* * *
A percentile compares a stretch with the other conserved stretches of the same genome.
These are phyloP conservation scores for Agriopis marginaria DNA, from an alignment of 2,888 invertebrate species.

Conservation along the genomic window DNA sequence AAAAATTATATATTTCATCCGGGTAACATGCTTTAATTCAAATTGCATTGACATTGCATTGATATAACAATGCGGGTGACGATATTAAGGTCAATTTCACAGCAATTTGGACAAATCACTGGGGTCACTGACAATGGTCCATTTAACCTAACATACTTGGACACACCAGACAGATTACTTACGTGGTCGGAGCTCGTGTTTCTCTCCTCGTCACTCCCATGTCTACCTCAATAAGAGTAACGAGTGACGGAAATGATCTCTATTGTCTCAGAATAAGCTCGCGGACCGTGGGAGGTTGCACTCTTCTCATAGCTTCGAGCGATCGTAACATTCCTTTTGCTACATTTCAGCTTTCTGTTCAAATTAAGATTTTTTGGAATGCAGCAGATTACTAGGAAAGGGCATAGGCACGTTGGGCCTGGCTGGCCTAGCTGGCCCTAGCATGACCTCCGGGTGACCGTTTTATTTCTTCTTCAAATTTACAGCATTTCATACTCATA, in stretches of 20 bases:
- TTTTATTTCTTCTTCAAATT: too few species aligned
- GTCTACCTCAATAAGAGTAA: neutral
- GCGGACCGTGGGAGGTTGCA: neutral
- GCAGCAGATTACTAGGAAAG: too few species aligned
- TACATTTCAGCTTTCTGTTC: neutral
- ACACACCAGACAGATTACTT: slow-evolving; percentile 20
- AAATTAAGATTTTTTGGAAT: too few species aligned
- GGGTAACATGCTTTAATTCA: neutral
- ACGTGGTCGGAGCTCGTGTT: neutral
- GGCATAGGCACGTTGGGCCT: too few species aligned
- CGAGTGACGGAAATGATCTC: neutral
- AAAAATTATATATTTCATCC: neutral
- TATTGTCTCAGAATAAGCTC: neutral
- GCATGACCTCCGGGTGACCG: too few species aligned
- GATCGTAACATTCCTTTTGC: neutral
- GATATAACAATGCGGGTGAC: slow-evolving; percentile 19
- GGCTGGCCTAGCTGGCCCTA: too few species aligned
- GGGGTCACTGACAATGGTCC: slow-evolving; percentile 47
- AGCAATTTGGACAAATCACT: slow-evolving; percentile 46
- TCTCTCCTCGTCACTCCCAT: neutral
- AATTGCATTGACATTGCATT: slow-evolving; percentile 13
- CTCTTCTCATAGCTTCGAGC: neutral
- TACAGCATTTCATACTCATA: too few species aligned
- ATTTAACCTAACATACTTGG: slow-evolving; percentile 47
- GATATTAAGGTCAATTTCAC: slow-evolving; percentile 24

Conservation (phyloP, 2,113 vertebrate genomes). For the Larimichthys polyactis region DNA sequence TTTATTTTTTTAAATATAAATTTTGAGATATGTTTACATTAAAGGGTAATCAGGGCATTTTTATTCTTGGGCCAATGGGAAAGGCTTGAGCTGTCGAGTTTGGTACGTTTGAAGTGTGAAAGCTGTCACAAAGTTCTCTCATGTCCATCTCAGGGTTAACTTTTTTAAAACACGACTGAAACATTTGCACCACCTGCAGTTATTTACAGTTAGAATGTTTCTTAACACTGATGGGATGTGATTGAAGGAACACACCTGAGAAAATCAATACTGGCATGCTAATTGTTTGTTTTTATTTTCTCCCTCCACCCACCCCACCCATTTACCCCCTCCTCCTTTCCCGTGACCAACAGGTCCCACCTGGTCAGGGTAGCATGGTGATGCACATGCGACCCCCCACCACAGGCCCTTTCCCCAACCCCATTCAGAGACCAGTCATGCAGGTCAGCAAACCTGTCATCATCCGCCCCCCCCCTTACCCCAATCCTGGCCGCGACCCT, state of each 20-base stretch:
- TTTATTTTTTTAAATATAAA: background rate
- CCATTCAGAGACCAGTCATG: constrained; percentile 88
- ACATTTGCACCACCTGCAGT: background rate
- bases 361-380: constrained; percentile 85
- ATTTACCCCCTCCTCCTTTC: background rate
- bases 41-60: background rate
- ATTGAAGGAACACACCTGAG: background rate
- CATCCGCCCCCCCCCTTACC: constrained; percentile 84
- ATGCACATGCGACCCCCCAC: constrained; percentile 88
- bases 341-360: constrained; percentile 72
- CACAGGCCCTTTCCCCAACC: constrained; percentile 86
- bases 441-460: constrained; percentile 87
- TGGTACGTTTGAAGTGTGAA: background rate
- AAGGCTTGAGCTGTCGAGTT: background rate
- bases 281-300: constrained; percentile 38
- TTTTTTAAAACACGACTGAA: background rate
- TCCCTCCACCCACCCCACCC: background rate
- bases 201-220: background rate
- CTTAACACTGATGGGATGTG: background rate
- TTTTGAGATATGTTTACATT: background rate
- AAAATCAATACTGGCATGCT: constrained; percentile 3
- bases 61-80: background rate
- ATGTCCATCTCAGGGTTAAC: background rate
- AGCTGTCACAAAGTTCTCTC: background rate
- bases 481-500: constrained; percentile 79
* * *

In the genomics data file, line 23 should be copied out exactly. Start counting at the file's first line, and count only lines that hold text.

- TCTCTCCTCGTCACTCCCAT: neutral